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ROOF COATINGS NOV 2016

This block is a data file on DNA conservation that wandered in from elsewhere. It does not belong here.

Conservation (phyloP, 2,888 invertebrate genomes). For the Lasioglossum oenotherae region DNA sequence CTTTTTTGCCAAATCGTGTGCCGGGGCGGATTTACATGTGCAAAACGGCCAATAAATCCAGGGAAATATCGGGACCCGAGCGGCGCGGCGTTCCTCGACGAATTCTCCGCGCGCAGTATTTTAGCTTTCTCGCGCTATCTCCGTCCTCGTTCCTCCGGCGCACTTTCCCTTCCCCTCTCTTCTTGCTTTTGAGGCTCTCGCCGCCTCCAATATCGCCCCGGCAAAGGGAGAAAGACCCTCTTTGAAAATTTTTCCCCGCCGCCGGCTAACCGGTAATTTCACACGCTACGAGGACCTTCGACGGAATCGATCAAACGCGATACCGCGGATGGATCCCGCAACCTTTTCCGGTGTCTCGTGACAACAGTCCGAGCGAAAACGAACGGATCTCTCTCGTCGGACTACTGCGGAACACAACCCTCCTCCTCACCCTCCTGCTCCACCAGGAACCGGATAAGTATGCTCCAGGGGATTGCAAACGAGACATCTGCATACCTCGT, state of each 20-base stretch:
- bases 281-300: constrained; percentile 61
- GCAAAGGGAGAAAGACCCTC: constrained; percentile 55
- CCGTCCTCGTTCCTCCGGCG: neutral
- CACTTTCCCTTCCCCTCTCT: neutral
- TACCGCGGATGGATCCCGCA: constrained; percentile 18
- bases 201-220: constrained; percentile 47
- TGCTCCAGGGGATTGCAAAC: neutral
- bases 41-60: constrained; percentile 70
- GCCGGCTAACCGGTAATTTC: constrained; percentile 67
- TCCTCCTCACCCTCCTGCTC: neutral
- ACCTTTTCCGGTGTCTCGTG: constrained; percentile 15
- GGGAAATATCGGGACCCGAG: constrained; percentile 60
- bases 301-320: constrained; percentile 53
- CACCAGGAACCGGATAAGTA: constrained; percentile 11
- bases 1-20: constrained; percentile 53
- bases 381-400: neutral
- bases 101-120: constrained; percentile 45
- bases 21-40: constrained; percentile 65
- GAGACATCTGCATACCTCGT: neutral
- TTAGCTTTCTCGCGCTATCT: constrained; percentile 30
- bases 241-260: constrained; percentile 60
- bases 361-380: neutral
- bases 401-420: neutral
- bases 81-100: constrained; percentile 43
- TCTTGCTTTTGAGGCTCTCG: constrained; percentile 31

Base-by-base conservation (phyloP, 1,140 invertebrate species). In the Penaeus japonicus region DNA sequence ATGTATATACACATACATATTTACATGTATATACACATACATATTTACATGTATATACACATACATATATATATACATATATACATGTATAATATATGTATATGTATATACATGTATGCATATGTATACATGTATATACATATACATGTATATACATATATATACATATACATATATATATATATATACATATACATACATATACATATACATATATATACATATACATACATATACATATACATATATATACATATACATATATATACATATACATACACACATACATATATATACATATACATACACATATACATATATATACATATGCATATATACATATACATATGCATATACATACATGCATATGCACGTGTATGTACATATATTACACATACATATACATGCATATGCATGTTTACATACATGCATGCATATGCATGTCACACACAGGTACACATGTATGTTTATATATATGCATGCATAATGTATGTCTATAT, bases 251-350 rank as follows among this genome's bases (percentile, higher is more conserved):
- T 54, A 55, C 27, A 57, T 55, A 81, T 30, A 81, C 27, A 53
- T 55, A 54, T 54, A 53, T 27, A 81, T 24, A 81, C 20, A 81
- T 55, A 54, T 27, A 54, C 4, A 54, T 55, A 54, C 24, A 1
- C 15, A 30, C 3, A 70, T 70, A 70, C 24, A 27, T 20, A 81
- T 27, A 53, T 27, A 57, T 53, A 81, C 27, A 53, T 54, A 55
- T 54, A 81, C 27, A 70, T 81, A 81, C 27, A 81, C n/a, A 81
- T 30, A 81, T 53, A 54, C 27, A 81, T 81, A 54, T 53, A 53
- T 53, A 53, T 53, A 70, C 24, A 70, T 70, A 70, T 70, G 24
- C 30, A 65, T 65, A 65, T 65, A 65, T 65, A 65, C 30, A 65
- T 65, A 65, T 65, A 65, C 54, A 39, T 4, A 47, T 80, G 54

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20 ROOF COATINGS 2016 COATINGSPROMAG.COM Photos Courtesy of CJ Spray, Inc. By Chris Br yntesen, President and CEO of CJ Spray, Inc. How to Build a Rig for Commercial Roofing S pray polyurethane foam (SPF) systems were first applied in roofing applications in the mid-1960s. While SPF in commercial roofing is not new, it continues to gain market share and is widely accepted as a durable roof system with real measurable return on investment (ROI) to the building owner. As a roof coating contractor, you may not be intimately familiar with SPF, also referred to as spray foam, but it may be something that you're looking into to broaden what you can offer to your clients. On roofs, for example, SPF systems should be coated to protect the foam from various elements, such as ultraviolet (UV) rays. If you are considering adding SPF to the portfolio of products your roof coatings company provides to customers, you should take some time to consider the necessary spray equipment. Background SPF is a spray-applied, two-component liquid material consisting of an isocyanate (part A) and a resin (part B) mixed at a 1:1 volumetric ratio. Once mixed, the materials instantly begin to expand and harden. Spraying SPF does require train- ing for proper installation; however, it is not difficult to apply, as the spray equipment does most of the hard work. SPF equipment takes the material from two separate containers — most commonly 55-gallon (208.2 L) drums — heats the two liquids to approximately 125° F (51.7° C), pumps them to high pressure of approximately 1,400 psi (9,652.7 kPa), and them pumps them down two separate heated hoses to maintain temperatures. e equipment mixes the materials right at the spray gun and atomizes the combined material into a fan pattern. e more advanced equipment does all of this while monitoring the measure- ments and ensuring you're on ratio to make "good foam." Anatomy of a Mobile SPF Rig ere are four major costs associated with building a mobile SPF rig: 1. spray equipment 2. generator 3. compressed air 4. container you're installing the equipment in, such as a box truck, trailer, shipping container, etc. e main factor is the spray equipment, because all the other costs are derived from the proportioner you choose. e size of the proportioner you choose is all dependent on flow rate, which is really based on the size of cavities you will be commonly spraying. Typical commercial roofing applica- tions might be 100,000-square-foot (9,290.3 m²) warehouses or larger. at is a big cavity, which allows you to pull the trigger and start walking backward. You might not release the trigger for 300 feet (91.4 m) until you reach the far end of the roof. Having larger flow rates than your competition might shave days off a jobsite. With a crew of four, that is a major labor savings and can make the difference in getting jobs. Higher flow, though, requires bigger pumps with more horsepower and larger heaters, which drive up costs not only of the proportioner but also requires a larger and more costly generator and air compressor to operate. A ll of these compo- nents are now larger and heavier, requiring a larger trailer or Roof Coatings Choosing the right mobile rig can be crucial. For coated spray polyurethane foam (SPF) systems, the biggest cost concerns could be the spray equipment, generator, compressed air, and container, such as a truck. A s a roof coating contrac tor, you may not be intimately familiar with SPF, also referred to as spray foam, but it may be something that you're looking into to broaden what you can of fer to your clients.

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